Why Vaizey should say no to net censorship

Just as the internet was starting to grip the public’s imagination, I was lucky enough to meet John Perry Barlow. JPB has had interesting careers. Songwriter for the Grateful Dead, Wyoming cattle rancher, and founder of the Electronic Freedom Foundation are among them.
Clad all in black, with a massive silver cowboy belt buckle and tooled boots, he looked every inch a  renegade from an earlier era.
So it was interesting to hear his take on the threats to society posed by the internet. It was simple.
“Noise is the price you pay for signal,” he said.
This is true both in the literal physics of acoustics, as well as in the metaphorical sense of communications.
Communications minister Ed Vaizey reportedly would like internet service providers to block certain traffic, in other words to censor it. Block the signal and you block the noise, goes the thinking.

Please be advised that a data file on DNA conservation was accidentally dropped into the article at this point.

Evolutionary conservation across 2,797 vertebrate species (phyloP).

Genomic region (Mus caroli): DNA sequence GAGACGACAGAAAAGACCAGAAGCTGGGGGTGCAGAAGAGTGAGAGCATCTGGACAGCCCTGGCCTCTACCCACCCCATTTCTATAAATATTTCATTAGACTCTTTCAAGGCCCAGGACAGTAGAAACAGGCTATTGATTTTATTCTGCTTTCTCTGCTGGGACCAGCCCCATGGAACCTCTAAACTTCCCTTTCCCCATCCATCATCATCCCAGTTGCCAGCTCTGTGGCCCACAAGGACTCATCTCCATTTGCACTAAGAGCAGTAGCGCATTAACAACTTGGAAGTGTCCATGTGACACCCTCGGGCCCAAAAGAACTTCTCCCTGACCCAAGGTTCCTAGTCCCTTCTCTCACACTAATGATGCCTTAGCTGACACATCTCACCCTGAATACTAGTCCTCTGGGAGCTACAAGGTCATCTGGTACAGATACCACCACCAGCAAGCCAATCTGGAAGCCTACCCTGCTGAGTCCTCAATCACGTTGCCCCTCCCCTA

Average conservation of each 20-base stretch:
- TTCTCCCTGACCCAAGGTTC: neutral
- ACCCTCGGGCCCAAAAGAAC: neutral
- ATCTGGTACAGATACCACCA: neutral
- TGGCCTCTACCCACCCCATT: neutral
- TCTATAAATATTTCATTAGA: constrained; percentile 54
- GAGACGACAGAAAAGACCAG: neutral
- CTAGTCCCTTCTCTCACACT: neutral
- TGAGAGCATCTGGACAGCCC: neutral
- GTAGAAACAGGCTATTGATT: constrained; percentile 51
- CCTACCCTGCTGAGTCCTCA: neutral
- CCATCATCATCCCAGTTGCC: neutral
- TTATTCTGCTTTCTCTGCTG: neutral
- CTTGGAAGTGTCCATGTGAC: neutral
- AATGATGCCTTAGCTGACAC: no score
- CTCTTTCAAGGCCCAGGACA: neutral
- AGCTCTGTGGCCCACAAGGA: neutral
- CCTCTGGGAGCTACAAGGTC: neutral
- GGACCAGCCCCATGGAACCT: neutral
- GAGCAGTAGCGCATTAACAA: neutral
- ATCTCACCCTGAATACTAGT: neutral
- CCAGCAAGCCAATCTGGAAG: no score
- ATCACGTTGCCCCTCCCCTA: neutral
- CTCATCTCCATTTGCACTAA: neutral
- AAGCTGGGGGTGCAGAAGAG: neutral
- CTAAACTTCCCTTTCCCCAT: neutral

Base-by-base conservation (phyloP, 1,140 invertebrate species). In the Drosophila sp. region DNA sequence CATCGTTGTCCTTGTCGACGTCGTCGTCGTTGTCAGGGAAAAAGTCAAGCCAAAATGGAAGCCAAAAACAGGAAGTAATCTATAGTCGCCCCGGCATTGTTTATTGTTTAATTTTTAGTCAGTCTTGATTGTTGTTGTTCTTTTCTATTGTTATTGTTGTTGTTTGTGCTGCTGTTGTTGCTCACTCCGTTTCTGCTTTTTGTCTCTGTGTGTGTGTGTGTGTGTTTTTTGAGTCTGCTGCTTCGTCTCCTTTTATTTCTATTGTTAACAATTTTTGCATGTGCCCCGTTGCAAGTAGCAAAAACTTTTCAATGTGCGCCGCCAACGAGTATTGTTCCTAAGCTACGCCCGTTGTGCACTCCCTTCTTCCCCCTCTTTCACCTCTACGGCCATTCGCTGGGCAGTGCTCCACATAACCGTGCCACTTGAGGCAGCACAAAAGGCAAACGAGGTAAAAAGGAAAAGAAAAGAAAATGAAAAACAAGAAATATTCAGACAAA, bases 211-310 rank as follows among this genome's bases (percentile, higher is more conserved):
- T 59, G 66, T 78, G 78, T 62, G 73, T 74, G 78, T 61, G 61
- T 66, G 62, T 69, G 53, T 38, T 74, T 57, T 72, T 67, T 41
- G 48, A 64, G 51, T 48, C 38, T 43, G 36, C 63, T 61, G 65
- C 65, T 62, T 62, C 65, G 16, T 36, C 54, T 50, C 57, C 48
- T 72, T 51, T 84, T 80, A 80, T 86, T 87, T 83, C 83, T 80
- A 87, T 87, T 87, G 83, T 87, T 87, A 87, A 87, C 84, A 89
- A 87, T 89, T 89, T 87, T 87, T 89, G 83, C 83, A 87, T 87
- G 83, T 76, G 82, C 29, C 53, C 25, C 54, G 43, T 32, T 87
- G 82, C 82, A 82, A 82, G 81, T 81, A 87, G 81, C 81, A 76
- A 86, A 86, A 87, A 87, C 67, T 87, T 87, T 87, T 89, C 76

This may sould like a great idea if your words and music and images are being copied all over the internet and you are getting nothing for it.  But two things will happen: small ISPs will go out of business, reducing customer choice and adding more people to the dole queue, and second, the  really bad guys will start using encryption and onion routers and fast flux networks to distribute their material, if they don’t already.
No repressive regime has ever managed to censor all “dangerous” material for long. Censorship has lent credibility to those censored. The net works because it is a free-fire zone for opinion, comment and ideas. It is not just a distribution channel, however tempting that function is to the suits. A little noise is surely worth the £100bn signal.the UK presently enjoys.